Joshua was called as a young man to face very great responsibilities and undertakings, in the ridding and clearing of that country of those ten kingdoms, getting that people in - such a people - he knew them! - to possess the land, and all that was bound up with it. And no wonder the Lord had to repeat one word to Joshua continually, to get him on the move. 'Be of good courage'; 'be strong and of good courage'; 'only of good courage ... only be strong' (Joshua 1:6, 7, 9). How did the Lord give to Joshua the basis? He 'lifted up his eyes' and saw the 'Captain of the host of the Lord' (Joshua 5:13, 14). From that time it was all right; he could go on and go through.
Isaiah was a young man in a very, very difficult day, one of those very cloudy days in Israel's history. He was taking up his great prophetic ministry in the face of great difficulties and threatening problems. How did he get through? 'I saw the Lord, high and lifted up,' he said (Isaiah 6:1). That is the answer.
Think of Paul - did ever a man have to face greater difficulties, oppositions and antagonisms and sufferings and perils, more than that man? How did he get through? He saw the Lord, or the Lord appeared to him. He saw the greatness of Jesus Christ.
Stephen triumphed as he saw 'the heavens opened, and the Son of Man standing at the right hand of God' (Acts 7:56). So we could go on.
Some thirty years later, the Lord's people had come to a point where there was going to be a devastating blow struck at their corporate life. It was just on the point of that final siege of Jerusalem, when everything was going to be shattered and scattered; a great earth-shaking was about to take place; all that the Lord Jesus Himself had foreshadowed, '...not one stone left upon another ...', and all those other terrible things, were all about to take place within a very little time. How were the believers going to get through?
The Lord took up a man - we do not know now exactly who it was;some say one and some say another - but He took up a man to write what we call The Letter to the Hebrews, and he begins with an almost matchless unveiling of the greatness of Jesus Christ! The Lord was saying through that letter: If only you can get that as your foundation, you will go through it all. You will not go back as you are being tempted to do, as perhaps you are contemplating doing. If only you see how great your Lord is, you will go on. So He laid the foundation for survival of faith - for that is the issue; you know how it all comes up in the eleventh chapter - the survival of faith, on the ground of an apprehension of the greatness of Christ.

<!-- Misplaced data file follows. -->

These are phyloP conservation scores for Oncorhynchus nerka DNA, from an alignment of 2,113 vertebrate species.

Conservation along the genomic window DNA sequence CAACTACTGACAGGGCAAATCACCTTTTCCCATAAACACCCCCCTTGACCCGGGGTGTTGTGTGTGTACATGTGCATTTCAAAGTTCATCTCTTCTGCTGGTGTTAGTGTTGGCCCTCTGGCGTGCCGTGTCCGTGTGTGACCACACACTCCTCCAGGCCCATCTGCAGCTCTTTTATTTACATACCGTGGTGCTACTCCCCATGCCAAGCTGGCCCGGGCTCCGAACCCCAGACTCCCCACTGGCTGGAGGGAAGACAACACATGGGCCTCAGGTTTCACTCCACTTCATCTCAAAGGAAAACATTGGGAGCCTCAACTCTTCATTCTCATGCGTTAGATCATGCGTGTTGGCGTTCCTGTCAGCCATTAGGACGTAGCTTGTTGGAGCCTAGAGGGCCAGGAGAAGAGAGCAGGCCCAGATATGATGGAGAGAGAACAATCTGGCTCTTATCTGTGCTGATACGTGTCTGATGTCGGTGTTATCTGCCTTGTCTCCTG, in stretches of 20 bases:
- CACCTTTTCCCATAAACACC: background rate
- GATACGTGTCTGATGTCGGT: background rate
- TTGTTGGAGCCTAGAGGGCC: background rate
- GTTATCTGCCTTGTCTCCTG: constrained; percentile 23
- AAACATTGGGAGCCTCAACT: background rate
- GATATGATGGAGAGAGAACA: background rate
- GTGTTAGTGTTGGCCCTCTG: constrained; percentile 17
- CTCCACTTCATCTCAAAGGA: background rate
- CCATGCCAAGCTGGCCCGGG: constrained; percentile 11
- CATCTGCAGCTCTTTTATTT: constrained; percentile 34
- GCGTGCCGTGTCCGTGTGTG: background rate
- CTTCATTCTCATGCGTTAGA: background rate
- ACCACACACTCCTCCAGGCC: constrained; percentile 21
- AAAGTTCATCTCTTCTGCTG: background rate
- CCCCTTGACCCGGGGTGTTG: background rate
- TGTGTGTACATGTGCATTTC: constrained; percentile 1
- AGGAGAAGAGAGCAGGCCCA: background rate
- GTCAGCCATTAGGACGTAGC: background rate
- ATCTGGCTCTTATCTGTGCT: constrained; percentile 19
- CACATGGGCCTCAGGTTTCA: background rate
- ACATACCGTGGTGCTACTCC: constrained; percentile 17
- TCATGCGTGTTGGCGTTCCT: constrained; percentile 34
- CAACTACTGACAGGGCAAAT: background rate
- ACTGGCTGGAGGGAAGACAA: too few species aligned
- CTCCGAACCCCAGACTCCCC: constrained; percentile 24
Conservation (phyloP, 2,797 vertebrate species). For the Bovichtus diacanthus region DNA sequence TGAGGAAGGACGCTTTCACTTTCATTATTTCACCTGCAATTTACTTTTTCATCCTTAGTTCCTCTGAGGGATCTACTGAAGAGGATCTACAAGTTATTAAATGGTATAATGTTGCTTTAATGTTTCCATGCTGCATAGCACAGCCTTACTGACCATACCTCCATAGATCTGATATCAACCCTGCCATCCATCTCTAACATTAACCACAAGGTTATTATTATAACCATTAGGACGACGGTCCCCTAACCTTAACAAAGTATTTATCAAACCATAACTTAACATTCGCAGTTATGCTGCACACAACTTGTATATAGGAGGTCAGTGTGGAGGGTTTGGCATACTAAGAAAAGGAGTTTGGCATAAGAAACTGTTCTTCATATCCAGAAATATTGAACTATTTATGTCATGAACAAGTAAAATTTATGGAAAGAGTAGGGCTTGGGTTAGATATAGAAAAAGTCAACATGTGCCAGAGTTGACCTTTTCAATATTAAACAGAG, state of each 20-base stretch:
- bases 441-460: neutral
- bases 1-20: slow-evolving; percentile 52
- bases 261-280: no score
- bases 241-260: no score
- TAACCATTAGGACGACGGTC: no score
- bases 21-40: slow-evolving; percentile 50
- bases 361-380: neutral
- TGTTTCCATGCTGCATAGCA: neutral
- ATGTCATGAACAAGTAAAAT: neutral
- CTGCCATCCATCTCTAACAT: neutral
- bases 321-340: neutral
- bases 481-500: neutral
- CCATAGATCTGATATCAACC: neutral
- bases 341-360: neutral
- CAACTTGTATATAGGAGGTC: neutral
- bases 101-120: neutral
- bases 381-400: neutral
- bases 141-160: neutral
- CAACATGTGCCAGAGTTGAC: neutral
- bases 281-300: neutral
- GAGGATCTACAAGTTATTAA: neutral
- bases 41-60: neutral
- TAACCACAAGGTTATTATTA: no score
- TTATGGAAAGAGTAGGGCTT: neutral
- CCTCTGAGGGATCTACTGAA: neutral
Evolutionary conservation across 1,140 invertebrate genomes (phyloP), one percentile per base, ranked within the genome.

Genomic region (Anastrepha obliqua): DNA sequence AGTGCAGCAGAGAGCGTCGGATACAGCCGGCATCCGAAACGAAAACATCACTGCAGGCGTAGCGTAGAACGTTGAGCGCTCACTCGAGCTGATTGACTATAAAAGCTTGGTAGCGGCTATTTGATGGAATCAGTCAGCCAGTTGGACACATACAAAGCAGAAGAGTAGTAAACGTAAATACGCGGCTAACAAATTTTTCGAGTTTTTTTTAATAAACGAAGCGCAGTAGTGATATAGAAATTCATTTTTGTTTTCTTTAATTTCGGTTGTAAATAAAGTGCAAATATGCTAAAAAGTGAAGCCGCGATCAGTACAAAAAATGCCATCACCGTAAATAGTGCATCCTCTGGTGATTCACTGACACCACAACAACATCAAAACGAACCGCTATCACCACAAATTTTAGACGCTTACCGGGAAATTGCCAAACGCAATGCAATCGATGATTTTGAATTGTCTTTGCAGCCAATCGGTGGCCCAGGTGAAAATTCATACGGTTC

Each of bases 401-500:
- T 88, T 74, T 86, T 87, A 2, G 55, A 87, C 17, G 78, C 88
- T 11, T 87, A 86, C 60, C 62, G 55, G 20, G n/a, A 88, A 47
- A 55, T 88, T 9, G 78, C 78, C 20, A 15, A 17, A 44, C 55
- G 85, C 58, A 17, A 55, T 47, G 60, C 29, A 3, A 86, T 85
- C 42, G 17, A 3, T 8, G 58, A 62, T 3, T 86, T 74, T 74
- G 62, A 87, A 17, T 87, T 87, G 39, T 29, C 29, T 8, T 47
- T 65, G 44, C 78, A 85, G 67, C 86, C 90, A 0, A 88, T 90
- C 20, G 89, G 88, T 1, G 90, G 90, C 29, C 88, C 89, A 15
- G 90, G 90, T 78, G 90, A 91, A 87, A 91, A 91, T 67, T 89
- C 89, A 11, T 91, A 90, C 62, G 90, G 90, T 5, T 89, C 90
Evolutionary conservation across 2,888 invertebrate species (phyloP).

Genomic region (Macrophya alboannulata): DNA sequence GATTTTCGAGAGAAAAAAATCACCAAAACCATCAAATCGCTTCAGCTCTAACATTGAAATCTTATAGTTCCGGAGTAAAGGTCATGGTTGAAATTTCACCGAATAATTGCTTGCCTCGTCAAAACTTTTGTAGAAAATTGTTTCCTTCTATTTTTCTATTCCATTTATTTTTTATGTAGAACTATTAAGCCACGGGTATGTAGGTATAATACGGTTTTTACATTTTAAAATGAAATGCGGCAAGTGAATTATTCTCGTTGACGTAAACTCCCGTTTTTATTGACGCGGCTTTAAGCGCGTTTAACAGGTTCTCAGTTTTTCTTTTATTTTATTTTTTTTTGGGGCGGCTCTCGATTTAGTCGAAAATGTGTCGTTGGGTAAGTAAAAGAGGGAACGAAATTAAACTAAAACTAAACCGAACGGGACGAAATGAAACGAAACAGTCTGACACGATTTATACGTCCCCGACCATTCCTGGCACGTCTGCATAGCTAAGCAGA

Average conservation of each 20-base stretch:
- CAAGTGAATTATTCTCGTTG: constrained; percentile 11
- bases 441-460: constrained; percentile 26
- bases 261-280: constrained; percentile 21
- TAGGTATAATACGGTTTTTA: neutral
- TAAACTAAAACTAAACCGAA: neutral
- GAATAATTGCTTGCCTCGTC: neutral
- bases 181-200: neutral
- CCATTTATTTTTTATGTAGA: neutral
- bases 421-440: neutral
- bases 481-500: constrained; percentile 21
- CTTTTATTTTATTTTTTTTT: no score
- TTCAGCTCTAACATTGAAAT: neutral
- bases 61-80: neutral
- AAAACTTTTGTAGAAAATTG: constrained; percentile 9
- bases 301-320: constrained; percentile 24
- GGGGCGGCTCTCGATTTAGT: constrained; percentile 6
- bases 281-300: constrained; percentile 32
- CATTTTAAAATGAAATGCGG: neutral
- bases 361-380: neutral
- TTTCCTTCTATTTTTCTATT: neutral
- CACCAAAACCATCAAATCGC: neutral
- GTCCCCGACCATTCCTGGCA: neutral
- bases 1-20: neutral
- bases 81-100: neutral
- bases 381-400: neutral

And then we come to this book of the Revelation, and again we are in the presence of these things; on the one side, spiritual declension, failure, breakdown, loss; on the other side, suffering, growing suffering, terrible afflictions for the Church. How will the one be remedied and recovery take place? What is the key to a renewing of spiritual life when it has reached a low ebb? How shall they go on through the tribulation and the tribulations, and come out in victory in the City of God? The Lord's only answer, His one answer, which has always been successful, and is the only one which will be successful in any situation of need, is a new unveiling of the greatness of the Lord Jesus.
(continued with # 2)